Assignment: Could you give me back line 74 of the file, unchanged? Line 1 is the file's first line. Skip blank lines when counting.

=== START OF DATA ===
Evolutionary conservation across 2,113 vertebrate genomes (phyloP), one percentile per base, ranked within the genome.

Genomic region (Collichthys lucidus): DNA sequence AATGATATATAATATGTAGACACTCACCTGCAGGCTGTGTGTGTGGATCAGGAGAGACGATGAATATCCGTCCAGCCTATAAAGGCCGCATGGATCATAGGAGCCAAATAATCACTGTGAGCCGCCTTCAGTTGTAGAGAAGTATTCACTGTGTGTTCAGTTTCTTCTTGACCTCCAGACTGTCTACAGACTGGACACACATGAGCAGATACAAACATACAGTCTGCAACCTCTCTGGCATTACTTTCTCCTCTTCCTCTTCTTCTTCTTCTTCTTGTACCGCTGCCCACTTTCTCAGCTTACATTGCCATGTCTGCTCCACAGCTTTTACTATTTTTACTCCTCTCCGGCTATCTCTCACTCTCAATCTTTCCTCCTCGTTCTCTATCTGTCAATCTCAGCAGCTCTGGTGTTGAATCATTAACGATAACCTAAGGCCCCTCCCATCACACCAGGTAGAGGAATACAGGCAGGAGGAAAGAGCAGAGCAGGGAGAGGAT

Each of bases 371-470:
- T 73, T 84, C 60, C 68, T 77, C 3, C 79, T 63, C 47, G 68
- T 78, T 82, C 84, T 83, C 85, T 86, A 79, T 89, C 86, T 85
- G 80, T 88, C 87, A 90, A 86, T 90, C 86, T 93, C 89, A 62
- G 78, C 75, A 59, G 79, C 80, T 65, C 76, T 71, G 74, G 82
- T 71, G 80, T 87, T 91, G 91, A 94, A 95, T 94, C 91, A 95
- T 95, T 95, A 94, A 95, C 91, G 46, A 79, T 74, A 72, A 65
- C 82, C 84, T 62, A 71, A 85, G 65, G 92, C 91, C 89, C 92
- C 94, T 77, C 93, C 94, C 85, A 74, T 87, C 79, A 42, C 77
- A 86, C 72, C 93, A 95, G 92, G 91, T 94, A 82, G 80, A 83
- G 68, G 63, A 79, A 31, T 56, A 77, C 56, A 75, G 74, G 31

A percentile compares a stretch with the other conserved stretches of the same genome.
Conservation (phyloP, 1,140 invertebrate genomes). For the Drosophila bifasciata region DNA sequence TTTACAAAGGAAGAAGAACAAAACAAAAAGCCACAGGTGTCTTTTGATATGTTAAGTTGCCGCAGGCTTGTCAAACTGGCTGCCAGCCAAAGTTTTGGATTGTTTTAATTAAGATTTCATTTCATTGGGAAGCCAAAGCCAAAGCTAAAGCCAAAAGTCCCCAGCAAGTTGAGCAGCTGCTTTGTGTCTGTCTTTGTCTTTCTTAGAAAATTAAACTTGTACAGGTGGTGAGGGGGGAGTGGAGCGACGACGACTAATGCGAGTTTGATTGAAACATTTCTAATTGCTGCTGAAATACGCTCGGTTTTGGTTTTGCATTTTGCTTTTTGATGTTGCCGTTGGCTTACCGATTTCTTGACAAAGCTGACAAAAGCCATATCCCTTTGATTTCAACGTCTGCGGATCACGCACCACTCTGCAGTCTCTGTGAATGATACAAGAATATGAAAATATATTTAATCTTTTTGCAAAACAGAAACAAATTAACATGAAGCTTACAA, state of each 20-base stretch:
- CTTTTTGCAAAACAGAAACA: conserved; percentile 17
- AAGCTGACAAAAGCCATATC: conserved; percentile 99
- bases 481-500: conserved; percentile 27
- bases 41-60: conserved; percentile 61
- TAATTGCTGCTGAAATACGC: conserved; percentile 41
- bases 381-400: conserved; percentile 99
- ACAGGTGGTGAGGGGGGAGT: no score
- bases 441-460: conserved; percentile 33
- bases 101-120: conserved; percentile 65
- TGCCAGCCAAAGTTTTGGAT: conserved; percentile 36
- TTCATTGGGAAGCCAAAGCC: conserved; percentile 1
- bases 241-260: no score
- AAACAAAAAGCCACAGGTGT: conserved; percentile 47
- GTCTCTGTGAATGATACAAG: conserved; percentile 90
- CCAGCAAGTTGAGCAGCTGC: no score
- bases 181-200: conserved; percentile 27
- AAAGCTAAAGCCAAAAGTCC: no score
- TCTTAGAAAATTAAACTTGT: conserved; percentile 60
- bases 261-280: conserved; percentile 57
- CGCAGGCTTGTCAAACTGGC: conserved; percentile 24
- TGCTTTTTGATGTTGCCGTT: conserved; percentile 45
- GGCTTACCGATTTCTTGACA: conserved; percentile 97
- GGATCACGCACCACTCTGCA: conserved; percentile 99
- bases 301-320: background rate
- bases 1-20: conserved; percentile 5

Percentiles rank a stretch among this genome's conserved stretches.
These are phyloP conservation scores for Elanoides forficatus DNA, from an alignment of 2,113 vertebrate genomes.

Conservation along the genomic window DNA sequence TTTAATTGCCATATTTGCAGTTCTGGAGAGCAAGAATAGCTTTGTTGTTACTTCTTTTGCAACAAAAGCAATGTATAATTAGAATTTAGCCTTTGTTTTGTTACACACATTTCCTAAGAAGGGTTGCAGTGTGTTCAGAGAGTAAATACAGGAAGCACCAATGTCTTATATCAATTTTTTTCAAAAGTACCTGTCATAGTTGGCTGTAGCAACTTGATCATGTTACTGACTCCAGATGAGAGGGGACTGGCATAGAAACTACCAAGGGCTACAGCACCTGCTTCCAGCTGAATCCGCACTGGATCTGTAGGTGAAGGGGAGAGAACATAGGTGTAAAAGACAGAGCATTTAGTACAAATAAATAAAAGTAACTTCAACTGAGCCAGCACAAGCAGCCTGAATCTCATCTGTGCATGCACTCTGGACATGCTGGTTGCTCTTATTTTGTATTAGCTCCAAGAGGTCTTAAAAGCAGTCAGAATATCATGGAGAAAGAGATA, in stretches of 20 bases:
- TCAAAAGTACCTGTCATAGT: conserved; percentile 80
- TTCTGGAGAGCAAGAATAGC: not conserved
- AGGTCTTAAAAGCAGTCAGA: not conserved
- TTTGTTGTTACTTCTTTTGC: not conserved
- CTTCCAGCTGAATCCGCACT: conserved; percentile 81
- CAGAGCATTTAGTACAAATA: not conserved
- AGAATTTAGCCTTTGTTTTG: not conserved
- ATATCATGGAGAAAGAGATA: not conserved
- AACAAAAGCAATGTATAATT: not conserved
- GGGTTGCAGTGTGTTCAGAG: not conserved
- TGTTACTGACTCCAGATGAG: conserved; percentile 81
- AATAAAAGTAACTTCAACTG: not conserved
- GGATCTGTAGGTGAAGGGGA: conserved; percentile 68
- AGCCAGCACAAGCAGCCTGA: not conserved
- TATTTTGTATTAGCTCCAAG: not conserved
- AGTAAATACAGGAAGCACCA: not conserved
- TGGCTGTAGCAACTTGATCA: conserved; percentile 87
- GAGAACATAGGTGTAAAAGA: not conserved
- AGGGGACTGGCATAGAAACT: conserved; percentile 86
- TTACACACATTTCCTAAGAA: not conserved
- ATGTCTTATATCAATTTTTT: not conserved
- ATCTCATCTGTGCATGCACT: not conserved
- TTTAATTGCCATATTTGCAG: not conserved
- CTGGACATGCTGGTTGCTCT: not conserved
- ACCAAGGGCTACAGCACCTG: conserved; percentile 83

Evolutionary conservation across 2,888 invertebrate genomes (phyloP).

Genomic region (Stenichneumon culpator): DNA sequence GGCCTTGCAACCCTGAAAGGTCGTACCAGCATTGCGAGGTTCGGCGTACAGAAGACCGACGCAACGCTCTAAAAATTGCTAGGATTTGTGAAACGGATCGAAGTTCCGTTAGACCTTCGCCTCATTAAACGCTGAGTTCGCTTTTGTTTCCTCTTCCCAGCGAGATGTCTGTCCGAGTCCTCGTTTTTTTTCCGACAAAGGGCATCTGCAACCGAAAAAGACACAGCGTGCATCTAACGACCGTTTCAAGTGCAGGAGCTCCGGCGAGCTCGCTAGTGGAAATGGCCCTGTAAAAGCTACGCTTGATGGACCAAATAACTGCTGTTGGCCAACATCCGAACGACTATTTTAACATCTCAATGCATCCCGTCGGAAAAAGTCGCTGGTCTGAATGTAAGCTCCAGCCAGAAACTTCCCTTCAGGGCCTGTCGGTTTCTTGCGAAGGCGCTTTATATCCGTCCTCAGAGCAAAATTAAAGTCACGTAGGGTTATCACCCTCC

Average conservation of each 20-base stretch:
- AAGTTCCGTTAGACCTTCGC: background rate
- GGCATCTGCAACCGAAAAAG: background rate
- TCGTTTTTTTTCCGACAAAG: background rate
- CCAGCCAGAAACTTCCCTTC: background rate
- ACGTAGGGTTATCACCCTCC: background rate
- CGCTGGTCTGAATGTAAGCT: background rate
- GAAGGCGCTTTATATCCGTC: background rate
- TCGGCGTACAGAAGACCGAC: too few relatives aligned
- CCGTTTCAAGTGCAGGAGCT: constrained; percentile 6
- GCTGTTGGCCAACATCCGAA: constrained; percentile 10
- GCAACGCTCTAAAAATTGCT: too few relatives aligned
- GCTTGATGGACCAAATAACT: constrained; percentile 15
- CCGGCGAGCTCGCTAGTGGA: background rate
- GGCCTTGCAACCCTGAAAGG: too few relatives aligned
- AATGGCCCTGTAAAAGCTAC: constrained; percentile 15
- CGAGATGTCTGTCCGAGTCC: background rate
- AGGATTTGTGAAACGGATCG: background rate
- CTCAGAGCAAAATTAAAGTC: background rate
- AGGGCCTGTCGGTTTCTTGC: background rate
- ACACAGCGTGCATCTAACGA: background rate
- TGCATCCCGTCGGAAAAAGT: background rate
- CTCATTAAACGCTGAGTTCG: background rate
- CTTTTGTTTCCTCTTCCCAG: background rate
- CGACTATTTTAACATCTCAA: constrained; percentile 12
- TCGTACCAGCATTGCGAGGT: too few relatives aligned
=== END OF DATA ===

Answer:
- TCGTTTTTTTTCCGACAAAG: background rate